One PA official told me that we "on the outside" do not know the extent of the suffering of Palestinians living under occupation, and we have to understand that it is an authority restricted by the occupation. The Barak-Fayyad meeting is to facilitate people's lives, he argued, and to move forward in developing the economy and the completion of the "state" infrastructure; Barak is, he claimed, responsible for all of these issues. Really, the Minister of Defence responsible for all of these other non-defence issues?

To that official I say this: we understand all that and more, and we support efforts to alleviate the suffering of the Palestinians, but… would it not have been prudent to delay the meeting until after Netanyahu's return from Washington? Couldn't the people of the West Bank exercise more patience for an extra few days after the suffering they have endured under decades of occupation?

The issue is not about easing the pressure of living for the people in the occupied territories, but about easing the political pressure on Netanyahu and ending his current international isolation. There is nobody better than the Palestinian Authority and the men in Ramallah to do that job to the best of the Israeli PM's satisfaction.

Netanyahu will most likely pledge to Obama that he will release some Palestinian prisoners (probably and mainly from amongst those whose sentences are almost finished in any case), remove some checkpoints in the West Bank and transfer some of the occupied areas from region "B" to region "A" under Palestinian control. He will then demand direct negotiations and unleash settlement building again.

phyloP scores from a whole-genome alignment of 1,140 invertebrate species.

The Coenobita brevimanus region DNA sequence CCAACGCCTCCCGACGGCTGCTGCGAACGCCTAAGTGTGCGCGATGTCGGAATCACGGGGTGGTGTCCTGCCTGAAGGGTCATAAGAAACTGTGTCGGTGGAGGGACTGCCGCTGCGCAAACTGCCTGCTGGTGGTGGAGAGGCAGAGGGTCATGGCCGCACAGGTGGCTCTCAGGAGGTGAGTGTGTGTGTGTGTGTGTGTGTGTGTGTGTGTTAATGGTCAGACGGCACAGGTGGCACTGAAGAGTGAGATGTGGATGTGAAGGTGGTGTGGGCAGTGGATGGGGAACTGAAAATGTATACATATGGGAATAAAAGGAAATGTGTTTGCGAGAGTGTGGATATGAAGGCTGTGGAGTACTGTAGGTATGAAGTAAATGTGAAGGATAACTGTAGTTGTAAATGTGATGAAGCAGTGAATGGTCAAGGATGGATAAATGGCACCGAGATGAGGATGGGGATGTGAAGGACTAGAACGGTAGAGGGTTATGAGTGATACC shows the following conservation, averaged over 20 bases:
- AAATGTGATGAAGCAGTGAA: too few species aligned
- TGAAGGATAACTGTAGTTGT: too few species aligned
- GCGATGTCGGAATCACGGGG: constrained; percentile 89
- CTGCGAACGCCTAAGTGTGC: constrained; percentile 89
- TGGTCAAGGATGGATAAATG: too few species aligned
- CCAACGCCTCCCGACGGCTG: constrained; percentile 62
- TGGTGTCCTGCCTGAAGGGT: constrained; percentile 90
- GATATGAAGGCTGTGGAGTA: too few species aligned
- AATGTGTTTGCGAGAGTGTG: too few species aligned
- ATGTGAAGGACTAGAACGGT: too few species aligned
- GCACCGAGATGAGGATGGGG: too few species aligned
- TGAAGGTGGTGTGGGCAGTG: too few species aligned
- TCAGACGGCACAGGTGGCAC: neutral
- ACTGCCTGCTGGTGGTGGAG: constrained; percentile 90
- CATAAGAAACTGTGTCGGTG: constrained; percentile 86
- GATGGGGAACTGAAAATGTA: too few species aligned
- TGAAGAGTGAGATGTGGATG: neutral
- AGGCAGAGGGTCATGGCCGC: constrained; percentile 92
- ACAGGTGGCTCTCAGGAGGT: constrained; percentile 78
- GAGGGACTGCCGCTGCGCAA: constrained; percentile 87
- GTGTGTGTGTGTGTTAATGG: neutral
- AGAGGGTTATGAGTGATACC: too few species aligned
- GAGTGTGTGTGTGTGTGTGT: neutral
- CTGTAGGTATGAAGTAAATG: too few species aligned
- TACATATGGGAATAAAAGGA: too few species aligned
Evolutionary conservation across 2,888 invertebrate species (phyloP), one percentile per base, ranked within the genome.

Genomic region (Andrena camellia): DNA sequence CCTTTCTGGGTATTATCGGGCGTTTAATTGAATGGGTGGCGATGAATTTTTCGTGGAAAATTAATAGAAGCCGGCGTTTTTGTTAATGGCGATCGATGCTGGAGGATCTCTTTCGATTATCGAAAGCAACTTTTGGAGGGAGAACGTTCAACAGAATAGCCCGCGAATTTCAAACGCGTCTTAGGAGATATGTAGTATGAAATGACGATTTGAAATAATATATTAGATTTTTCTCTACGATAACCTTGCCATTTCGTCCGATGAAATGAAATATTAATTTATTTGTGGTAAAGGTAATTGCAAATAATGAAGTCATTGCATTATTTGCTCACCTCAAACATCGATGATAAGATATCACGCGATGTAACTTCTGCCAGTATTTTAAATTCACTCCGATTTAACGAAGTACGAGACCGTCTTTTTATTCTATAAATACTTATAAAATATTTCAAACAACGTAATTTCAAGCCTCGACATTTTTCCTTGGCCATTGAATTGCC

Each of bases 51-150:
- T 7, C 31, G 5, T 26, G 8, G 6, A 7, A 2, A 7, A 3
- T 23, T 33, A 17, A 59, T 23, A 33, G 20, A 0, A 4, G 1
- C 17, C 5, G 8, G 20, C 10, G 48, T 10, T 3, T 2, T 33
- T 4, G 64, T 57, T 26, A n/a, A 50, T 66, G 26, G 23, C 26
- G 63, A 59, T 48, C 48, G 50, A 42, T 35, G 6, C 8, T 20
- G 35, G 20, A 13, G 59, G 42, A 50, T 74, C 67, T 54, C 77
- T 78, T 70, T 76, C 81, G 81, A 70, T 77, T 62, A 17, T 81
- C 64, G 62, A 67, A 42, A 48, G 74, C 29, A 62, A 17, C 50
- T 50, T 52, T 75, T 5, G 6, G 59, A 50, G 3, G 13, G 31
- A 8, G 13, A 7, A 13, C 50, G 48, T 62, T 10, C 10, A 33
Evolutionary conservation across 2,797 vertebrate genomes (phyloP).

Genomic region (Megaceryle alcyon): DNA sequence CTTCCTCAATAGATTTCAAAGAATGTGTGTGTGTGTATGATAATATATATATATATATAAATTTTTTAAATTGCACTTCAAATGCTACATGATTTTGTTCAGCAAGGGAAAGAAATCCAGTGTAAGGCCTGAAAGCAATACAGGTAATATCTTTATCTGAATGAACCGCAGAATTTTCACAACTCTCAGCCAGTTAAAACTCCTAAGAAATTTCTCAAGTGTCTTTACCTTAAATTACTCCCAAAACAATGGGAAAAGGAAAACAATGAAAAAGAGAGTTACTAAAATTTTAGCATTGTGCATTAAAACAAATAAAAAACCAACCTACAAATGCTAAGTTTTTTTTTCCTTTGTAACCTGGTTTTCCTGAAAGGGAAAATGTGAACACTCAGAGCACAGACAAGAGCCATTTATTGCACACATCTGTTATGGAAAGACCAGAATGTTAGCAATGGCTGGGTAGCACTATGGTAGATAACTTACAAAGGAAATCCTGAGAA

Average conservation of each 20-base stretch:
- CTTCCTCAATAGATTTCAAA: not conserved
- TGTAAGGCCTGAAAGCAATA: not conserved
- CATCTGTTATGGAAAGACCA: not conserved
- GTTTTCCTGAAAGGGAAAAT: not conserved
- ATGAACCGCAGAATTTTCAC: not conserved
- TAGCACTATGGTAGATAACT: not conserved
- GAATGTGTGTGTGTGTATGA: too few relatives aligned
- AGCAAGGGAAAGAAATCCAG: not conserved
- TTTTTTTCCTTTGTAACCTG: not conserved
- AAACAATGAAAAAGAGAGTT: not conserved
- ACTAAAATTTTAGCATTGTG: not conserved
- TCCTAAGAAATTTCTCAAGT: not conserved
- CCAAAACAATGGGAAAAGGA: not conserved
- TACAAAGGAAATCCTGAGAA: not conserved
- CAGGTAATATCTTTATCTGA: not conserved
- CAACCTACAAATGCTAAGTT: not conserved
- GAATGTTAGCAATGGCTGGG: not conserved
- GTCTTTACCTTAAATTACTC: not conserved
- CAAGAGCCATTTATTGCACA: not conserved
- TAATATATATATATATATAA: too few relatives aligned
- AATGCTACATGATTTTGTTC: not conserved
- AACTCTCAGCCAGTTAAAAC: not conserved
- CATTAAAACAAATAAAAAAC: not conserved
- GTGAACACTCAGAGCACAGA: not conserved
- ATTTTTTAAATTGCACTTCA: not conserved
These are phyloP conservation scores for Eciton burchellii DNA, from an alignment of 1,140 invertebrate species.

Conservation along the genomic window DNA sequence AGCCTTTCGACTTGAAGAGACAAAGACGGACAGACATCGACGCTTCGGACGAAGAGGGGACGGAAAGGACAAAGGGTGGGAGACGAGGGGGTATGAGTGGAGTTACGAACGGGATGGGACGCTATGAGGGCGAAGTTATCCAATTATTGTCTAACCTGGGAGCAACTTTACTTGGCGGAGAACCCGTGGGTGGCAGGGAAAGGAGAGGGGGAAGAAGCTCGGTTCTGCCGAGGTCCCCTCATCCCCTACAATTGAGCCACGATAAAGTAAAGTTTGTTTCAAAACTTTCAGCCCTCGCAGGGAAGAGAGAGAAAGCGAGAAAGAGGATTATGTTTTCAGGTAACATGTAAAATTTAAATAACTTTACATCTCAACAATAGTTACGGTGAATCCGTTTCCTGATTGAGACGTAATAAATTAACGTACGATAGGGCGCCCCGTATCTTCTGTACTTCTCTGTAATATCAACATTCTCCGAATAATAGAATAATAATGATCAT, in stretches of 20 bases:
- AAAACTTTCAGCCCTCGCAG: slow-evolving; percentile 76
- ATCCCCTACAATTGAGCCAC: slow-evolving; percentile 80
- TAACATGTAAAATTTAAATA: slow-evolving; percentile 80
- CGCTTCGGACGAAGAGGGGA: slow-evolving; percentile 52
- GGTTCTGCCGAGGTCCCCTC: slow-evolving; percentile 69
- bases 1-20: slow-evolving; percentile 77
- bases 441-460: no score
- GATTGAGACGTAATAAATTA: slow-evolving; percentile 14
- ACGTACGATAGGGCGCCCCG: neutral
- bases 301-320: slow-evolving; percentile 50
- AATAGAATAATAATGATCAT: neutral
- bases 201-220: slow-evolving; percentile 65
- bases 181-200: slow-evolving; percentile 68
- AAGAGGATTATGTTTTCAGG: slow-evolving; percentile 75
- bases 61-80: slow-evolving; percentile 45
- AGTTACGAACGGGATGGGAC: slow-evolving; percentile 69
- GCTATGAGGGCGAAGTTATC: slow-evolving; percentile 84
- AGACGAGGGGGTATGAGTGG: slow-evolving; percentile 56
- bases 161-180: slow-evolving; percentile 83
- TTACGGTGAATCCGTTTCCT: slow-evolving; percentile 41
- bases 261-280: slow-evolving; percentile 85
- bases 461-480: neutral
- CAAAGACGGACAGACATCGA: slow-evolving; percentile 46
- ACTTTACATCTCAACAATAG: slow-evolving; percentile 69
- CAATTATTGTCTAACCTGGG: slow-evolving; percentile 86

Israel lives its better days in the West Bank, building settlements, converting Jewish sanctuaries, emptying Jerusalem of its Arab population, and all the while enjoying security coordination with the Palestinian Authority whose land it is usurping. The PA has provided stability and security for the Israeli occupation, so why make concessions to the Palestinians or give them the State they deserve or any kind of sovereignty?

It pains us to see the Palestinian national movement moving from resistance and the goal of liberation, to settling for the goal of "security" and salaries and a satisfactory living for the people of the West Bank. It is no exaggeration to say that the officials of the United Nations Relief and Works Agency for Palestine refugees (UNRWA), particularly those working in the Gaza Strip, are more sympathetic to the national tragedy of Palestine and the siege on the Palestinian people than a large proportion of their counterparts in the Palestinian Authority in Ramallah. To understand what I mean, look at the noble positions taken by the recently retired Commissioner-General of the UNRWA, Ms. Karen Abu Zeid, and the Director of Operations in Gaza, John Ging and their fierce opposition to the blockade and the Israeli assault on Gaza, then compare them to the positions taken by officials of the Palestinian Authority in Ramallah.

The PA appears to be fond of the Egyptian model of government, as all indications point to it turning into an authority with a deepening alliance between officials and the business class, because all the Authority cares about now is the economy, the business sector, facilitating the movement of capital and attracting investments to increase the wealth of those already rich. But the destitute refugees and the desperately poor ordinary Palestinians have only the crumbs at best.

Mr. Zakaria Zubaidi, an honourable struggler against the occupation who has spent more time in Israeli cells than he has lived in his home in Jenin, summed up the current tragic situation in the West Bank when told Israel's Ha'aretz newspaper, "Yes, there are hospitals and more students in schools and also SUVs for PA officials and salaries at the end of the month, but the Palestinian people did not sacrifice thousands of martyrs and tens of thousands of wounded and prisoners for these things."

It is to be hoped that the Palestinian Authority officials in Ramallah read his words and take them to heart.

The views expressed in this article belong to the author and do not necessarily reflect the editorial policy of Middle East Monitor.